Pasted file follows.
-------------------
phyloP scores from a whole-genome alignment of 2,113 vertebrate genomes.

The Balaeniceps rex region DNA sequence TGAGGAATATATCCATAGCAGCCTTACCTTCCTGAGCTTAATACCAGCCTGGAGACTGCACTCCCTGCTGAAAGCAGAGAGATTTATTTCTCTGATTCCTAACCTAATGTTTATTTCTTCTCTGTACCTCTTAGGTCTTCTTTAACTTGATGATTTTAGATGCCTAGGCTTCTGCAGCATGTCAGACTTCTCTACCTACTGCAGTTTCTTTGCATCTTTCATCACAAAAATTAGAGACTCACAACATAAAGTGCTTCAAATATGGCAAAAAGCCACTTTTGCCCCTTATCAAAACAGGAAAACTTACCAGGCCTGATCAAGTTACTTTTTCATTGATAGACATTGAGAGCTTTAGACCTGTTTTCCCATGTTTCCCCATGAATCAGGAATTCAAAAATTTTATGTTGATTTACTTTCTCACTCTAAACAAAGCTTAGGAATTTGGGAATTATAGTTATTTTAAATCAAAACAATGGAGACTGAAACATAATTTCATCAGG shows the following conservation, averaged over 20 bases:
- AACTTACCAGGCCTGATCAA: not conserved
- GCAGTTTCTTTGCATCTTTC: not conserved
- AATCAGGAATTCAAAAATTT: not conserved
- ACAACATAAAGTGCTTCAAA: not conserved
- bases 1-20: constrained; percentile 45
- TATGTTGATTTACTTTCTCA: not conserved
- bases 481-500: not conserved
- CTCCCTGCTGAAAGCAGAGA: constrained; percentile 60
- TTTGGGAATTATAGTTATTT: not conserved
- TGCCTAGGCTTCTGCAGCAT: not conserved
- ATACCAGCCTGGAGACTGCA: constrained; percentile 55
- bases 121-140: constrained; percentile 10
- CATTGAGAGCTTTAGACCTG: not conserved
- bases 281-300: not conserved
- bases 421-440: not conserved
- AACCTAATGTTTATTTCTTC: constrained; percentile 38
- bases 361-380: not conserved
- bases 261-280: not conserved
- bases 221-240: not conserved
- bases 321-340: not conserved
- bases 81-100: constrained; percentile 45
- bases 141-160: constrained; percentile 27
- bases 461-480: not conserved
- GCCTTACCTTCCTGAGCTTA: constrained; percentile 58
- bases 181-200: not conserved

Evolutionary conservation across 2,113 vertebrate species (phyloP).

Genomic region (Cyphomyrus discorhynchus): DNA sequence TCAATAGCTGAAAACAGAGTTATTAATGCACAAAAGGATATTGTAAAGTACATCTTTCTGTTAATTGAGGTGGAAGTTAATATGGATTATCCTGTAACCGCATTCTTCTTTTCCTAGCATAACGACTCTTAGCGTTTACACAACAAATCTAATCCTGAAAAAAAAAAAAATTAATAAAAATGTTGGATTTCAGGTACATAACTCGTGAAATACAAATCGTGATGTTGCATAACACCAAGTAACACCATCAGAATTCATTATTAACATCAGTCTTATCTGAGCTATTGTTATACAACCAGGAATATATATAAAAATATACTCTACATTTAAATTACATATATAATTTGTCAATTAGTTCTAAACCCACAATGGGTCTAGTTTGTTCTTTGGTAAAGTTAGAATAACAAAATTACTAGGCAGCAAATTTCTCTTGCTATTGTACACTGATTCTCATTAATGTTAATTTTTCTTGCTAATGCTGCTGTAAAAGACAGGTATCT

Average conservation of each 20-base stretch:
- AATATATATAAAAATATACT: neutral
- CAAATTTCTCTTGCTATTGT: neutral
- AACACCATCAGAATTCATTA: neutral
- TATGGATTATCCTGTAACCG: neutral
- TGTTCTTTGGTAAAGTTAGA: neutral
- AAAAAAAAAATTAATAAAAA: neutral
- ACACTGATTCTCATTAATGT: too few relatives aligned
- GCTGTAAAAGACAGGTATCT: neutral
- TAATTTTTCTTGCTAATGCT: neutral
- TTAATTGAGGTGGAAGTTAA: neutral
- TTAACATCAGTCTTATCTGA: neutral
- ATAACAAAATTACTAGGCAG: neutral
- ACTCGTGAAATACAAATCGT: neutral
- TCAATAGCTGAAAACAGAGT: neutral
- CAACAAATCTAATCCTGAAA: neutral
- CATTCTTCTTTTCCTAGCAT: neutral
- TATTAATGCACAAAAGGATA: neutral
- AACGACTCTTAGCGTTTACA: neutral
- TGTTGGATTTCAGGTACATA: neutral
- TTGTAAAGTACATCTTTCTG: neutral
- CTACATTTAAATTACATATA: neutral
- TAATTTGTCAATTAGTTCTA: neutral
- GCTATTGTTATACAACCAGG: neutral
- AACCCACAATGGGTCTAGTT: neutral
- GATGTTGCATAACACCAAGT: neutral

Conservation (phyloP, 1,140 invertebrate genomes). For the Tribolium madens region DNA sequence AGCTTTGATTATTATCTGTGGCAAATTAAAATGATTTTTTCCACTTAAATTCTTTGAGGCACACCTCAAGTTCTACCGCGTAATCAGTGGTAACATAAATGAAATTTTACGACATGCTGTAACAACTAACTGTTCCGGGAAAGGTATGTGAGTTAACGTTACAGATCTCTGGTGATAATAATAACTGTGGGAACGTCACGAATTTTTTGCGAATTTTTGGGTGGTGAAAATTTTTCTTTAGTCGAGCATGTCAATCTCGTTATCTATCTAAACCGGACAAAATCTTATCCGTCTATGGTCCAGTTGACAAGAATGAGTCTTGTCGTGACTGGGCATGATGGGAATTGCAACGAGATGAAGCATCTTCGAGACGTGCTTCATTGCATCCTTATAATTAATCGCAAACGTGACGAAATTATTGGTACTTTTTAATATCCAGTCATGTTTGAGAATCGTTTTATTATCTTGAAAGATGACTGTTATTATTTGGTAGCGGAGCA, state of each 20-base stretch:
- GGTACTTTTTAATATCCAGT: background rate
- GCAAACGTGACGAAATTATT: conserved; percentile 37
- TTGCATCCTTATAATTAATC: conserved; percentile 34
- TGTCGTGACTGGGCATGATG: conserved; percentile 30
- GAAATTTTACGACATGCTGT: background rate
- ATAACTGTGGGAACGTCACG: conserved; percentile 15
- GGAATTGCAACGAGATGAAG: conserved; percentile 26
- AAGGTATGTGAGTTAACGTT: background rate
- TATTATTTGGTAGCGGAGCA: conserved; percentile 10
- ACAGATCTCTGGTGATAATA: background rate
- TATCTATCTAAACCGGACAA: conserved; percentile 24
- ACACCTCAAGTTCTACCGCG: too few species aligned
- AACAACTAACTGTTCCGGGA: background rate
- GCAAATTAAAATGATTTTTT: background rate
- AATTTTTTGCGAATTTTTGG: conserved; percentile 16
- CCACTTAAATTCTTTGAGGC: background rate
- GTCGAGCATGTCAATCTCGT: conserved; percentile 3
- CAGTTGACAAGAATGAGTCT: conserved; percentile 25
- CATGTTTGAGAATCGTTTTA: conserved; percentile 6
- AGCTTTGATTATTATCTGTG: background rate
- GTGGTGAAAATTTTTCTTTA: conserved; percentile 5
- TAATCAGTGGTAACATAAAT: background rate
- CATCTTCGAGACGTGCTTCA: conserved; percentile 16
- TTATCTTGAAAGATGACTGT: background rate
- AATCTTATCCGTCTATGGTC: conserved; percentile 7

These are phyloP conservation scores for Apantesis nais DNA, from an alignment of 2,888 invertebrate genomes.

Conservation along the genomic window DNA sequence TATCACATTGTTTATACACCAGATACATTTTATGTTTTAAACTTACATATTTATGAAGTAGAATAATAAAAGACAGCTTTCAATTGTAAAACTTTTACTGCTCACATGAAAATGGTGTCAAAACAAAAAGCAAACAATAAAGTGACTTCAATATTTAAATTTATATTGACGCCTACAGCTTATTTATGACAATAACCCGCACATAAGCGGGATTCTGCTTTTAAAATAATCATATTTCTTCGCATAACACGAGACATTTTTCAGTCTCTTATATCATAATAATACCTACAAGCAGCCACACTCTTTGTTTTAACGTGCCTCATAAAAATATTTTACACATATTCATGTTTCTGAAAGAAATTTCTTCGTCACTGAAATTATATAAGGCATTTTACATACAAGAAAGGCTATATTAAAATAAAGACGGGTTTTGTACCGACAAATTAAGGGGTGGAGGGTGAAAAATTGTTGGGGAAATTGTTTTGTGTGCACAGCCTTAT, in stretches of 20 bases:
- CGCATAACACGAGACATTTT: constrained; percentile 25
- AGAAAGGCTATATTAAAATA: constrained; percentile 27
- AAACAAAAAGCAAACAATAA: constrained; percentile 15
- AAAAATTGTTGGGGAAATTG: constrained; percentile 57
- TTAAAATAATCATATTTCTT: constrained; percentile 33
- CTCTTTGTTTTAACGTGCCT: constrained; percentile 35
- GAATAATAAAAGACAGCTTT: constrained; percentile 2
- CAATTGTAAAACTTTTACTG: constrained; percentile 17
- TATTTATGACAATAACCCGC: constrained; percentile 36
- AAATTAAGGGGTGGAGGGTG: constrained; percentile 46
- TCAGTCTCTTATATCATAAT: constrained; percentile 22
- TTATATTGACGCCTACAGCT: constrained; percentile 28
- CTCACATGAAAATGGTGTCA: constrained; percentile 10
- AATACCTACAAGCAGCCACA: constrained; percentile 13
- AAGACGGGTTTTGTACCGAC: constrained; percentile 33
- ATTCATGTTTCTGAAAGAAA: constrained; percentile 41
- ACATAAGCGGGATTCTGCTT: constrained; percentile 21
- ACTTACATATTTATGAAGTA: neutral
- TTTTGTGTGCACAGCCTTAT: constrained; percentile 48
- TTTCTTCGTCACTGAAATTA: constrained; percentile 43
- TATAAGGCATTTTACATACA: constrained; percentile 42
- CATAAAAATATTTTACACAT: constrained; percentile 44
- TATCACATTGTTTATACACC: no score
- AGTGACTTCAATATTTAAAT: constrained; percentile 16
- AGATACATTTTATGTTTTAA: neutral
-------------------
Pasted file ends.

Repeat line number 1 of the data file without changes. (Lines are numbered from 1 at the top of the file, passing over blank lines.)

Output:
phyloP scores from a whole-genome alignment of 2,113 vertebrate genomes.